When you see a beautiful flowering plant, you want to collect and keep it beside you. In short, to please your eye. Gorgeous, vibrant, powerful tokens of wild nature. But have you ever thought of eating a flower? It is actually a step forward to embracing its beauty.
This shouldn’t sound strange. People do eat plants, right? So why not eat their flowering heads then? It’s even more eco-friendly in that way.
Consider the term dandelions – or taraxacums, the scientific name for them. If you ever wondered, the answer is ‘yes’. The term has something to do with big wild cats. The name came from the French dent-de-lion, meaning ‘lion’s tooth’.
Get your dandelion drink
We know lots of recipes that utilize all parts of this plant: bottom to top. Think of roots. You can brew them like tea. Or coffee, if you will. Collect some dandelion roots, wash and chop them in a food processor. After, put them in a dehydrator until completely dry.
Then roast in a 180˚C / 350˚F preheated oven until baked but not burnt. You have a dried version of ‘tea’. All you have to do now is boil dandelion (1 tablespoon per 1 cup of water) for 15 minutes. Then strain and drink it with some cream or condensed milk.
Dandelion salad or sautéed, it is your choice
Dandelions’ green part can also be eaten: in a salad as is or sautéed.
In the first case, you’d want to find stems as young as possible. The older they get, the more bitter they become. Simply wash dandelions, chop them and add to your favorite salad.
Cooking, however, can eliminate some bitterness. Therefore, this method may well become your preferred one. Blanch the greens for 40 seconds in a rolling boil. Then transfer them to a preheated pan with some olive oil and crushed garlic. Sauté the dandelions for 3 minutes. Serve with eggs and bacon on top of buttered toast – or any way you like.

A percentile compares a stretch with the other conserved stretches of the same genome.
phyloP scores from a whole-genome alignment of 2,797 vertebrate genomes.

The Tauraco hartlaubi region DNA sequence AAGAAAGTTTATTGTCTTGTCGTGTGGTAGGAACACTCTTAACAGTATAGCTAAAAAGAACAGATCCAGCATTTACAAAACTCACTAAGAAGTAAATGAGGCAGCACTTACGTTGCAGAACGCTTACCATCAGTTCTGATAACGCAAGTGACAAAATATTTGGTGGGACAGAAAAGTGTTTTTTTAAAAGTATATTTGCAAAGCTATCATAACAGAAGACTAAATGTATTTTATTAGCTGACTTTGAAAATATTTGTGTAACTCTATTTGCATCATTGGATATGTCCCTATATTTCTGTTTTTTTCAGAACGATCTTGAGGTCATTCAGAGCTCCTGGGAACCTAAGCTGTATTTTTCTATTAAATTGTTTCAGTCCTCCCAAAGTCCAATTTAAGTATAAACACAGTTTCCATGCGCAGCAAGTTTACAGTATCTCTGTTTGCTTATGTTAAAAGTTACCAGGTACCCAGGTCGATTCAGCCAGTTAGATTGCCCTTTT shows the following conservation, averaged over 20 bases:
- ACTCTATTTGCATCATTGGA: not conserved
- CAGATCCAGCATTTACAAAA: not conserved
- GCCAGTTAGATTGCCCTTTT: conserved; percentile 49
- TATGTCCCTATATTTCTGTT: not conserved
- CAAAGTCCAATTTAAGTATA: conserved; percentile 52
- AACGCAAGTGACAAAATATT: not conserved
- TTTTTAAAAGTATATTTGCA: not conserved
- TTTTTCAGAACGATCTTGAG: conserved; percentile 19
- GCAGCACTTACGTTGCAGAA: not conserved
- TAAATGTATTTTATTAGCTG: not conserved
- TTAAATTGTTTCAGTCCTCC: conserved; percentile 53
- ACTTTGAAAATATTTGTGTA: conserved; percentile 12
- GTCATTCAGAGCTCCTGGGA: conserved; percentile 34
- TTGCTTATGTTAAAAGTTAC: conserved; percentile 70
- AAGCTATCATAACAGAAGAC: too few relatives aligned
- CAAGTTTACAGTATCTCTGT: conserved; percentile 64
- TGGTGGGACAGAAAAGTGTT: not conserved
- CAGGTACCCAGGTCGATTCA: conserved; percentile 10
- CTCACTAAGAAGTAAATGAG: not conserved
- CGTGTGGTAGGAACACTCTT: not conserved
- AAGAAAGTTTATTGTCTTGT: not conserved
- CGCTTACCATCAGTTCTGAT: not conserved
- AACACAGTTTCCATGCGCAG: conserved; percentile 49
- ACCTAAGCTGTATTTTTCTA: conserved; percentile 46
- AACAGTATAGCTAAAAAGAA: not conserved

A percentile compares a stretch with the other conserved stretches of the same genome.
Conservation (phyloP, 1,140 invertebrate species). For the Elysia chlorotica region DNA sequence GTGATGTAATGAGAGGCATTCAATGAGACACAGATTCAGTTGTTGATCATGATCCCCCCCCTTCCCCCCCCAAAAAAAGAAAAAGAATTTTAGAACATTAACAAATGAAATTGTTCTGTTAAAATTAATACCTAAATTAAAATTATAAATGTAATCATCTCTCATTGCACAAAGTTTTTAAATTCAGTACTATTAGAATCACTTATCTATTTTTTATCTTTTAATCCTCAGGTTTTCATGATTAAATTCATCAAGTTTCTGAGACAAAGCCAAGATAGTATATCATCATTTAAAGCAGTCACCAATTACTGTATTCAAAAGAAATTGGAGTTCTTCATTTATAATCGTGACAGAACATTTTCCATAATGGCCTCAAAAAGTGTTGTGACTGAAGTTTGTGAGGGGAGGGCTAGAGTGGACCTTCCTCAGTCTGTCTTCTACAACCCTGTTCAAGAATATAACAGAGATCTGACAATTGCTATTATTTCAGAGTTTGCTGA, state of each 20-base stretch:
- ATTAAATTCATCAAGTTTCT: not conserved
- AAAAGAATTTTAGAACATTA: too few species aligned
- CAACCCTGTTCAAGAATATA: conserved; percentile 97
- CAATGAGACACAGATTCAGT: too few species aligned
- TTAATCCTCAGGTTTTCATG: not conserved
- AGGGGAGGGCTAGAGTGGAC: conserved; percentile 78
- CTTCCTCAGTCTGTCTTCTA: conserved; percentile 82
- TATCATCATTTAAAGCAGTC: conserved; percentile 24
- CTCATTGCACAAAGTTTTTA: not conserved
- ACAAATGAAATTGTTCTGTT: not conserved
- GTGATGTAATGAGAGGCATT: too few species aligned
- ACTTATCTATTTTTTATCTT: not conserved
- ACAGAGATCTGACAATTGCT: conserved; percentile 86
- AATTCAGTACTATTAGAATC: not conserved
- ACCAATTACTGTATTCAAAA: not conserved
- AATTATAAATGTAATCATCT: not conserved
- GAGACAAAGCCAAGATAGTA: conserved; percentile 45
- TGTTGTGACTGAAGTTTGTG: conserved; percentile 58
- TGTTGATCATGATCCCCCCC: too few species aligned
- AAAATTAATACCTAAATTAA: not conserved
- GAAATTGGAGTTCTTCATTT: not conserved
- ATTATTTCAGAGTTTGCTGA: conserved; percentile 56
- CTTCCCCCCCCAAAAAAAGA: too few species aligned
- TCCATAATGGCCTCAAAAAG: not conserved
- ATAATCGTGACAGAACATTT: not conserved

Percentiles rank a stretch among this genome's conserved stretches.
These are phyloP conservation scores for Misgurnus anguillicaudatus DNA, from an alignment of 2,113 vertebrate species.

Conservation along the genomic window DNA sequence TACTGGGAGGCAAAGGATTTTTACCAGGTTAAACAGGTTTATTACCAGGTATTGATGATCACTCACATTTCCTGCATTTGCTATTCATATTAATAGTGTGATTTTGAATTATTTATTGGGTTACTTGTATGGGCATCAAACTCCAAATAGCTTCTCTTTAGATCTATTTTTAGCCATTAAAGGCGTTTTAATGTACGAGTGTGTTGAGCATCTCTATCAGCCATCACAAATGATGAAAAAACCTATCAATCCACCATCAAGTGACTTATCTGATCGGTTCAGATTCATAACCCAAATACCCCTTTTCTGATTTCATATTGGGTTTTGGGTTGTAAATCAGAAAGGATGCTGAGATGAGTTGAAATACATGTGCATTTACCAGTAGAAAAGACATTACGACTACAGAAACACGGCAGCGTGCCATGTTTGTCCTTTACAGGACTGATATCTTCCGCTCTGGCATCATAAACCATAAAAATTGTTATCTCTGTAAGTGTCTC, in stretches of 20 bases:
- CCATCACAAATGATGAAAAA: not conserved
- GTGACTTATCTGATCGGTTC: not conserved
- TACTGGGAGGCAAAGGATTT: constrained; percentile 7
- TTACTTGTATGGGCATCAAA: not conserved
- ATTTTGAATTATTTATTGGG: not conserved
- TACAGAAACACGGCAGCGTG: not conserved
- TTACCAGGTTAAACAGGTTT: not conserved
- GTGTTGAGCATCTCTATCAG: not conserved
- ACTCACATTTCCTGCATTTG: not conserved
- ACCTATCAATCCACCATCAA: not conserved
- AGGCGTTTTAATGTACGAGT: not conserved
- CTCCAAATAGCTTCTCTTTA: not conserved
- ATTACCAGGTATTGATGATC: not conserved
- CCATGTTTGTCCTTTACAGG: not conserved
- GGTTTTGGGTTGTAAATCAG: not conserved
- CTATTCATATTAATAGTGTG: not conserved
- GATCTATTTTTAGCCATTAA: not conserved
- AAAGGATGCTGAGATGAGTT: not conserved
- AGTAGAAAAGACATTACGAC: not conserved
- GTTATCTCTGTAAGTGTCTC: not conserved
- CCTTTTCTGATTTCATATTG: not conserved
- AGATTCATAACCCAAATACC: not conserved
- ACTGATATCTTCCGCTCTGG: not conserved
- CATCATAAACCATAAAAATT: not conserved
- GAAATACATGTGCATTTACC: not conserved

Get your hands on delicate fritters
As for the lion’s teeth – the flower itself – dandelions’ heads can be prepared in an interesting fashion: as fritters. All you need is to clean the flower heads. Use some basic ingredients easily found in everyone’s kitchen: flour, eggs (or vegan alternative), bread crumbs.
Imagine you are coating chicken thighs but use flowers instead. The technique is simple. Place the washed dandelions into a flour plate. Then transfer them to a plate with a beaten egg (or vegan alternative) and finish by coating with bread crumbs.
Toss the flowers into a pan with hot oil and cook them until brown, just as you would do with the chicken. Serve with (vegan) mozzarella and drizzle with honey or maple syrup. Or make it another way. After all, you are the boss of your flowers.